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I am trying to reverse a link list using recursion. I have written a function "reverse(node* ptr) for this I am getting output as 40 40 20 while i expect output to be 40 , 20 , 10. below is the code posted.

class list {
    //some code;

    void reverse()
    {
        node* temp = new node;
        temp =first;
        reverse(temp);
        temp =NULL;
        delete temp;
    }

    void reverse(node* ptr) {


        if(ptr->next != NULL)
        {
           ptr =ptr->next;
           reverse(ptr);
        }
        cout << ptr->data << endl;
    }
    // some code;
};

int main()
{
    list ll;
    ll.insert(18);
    ll.insert(20);
    ll.insert(40);
    ll.display();
    ll.reverse();
    return 0;
}

please suggest what I am doing wrong here.

Thanks

share|improve this question
    
node* temp = new node; temp =first; causes memory leak, you allocate a new node, and then you "forget" about it lose its address [note that doesn't address your question, it's a different issue] –  amit Sep 23 '11 at 8:38
1  
Have you tried debugging? –  n0rd Sep 23 '11 at 8:43

2 Answers 2

up vote 0 down vote accepted

You should get rid of the line ptr =ptr->next;.

The main objective is to print all the nodes that come after the current node before printing value of the current node. So simply a call to reverse(ptr->next) followed by a cout<<ptr->data<<endl should suffice, since the first call takes care of all nodes after ptr. There is no need to advance the pointer as we want to print the current node at the end.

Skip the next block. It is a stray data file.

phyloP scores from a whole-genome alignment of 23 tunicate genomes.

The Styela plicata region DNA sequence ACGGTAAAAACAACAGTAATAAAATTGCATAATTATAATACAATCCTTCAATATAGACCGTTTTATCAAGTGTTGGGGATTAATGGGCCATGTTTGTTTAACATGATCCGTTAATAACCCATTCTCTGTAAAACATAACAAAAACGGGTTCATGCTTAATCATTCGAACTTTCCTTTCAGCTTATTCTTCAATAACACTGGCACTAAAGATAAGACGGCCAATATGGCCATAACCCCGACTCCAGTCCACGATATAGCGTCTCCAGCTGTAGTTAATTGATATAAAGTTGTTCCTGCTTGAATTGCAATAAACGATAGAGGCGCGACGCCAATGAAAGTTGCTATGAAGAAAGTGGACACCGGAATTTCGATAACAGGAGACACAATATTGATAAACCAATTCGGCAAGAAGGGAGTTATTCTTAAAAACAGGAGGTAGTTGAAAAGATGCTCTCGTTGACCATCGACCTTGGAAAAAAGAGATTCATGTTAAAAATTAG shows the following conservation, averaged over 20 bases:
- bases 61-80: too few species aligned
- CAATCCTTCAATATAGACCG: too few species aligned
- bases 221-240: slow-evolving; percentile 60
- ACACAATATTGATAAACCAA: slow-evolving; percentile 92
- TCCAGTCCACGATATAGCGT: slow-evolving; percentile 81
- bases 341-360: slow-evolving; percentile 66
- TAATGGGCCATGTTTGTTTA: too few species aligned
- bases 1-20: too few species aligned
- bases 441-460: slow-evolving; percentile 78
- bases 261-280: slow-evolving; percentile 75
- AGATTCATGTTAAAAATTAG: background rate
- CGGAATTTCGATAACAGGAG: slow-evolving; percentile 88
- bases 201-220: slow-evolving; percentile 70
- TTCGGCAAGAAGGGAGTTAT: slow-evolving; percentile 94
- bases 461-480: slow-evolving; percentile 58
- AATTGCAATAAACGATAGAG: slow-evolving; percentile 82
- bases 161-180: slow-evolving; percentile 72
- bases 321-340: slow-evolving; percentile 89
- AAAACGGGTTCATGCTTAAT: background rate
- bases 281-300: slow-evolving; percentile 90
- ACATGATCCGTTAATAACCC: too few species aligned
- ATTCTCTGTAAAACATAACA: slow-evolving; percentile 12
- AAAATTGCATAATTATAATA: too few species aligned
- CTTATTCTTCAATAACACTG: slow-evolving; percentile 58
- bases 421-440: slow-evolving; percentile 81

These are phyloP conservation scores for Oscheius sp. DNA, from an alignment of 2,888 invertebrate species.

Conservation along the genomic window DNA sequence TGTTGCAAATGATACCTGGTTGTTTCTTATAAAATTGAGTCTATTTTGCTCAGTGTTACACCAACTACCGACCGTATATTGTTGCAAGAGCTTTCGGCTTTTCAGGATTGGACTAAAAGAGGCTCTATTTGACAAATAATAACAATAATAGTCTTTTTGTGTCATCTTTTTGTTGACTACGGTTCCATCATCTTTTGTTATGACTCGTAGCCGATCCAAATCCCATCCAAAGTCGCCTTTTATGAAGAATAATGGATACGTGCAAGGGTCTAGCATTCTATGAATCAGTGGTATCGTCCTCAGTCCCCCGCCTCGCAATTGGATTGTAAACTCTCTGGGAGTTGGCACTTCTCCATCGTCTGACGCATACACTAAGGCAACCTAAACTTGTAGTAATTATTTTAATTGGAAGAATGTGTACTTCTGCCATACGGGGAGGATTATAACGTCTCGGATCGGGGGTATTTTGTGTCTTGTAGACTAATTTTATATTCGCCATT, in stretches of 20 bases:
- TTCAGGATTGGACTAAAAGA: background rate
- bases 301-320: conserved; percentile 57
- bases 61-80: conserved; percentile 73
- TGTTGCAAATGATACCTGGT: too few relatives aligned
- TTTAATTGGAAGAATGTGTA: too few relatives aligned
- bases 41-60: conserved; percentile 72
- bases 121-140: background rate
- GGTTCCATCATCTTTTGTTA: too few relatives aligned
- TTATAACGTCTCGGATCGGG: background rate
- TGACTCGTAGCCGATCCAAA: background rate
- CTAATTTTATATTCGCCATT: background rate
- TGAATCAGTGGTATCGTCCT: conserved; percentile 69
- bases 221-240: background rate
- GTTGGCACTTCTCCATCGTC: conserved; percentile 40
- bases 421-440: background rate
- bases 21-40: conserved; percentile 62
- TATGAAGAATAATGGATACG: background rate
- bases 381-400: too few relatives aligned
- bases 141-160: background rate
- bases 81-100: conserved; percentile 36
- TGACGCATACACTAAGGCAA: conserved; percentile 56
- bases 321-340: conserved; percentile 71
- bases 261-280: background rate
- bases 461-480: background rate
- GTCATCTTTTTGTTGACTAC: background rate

share|improve this answer
    
Thanks..it worked for me :) –  Ruchi Sep 23 '11 at 8:40

Before even talking about the linked list, there is a major problem with your code:

void reverse()
{
    node* temp = new node;
    temp =first;
    reverse(temp);
    temp =NULL;
    delete temp;
}

You allocate space for a node and then change what it is pointing to, to first. This means the memory you allocated will be leaked. Not only that but you then set it to NULL and then try to free it. You can't free NULL!

I believe you simply meant:

void reverse()
{
    reverse(first);
}

Simple. On to the linked list:

if(ptr->next != NULL)
{
    ptr =ptr->next;
    reverse(ptr);
}

You set ptr to the next element so when reverse() returns it will be one element ahead. I believe you meant:

if(ptr->next != NULL)
{
    reverse(ptr->next);
}
share|improve this answer
    
Ok... for the second I changed it : void reverse(node* ptr) { if (ptr->next != NULL) { reverse(ptr); } count << ptr->data << endl; } still I am getting same issue. –  Ruchi Sep 23 '11 at 8:38
    
@Ruchi See my edit. I accidentally forgot a ->next. –  quasiverse Sep 23 '11 at 8:40

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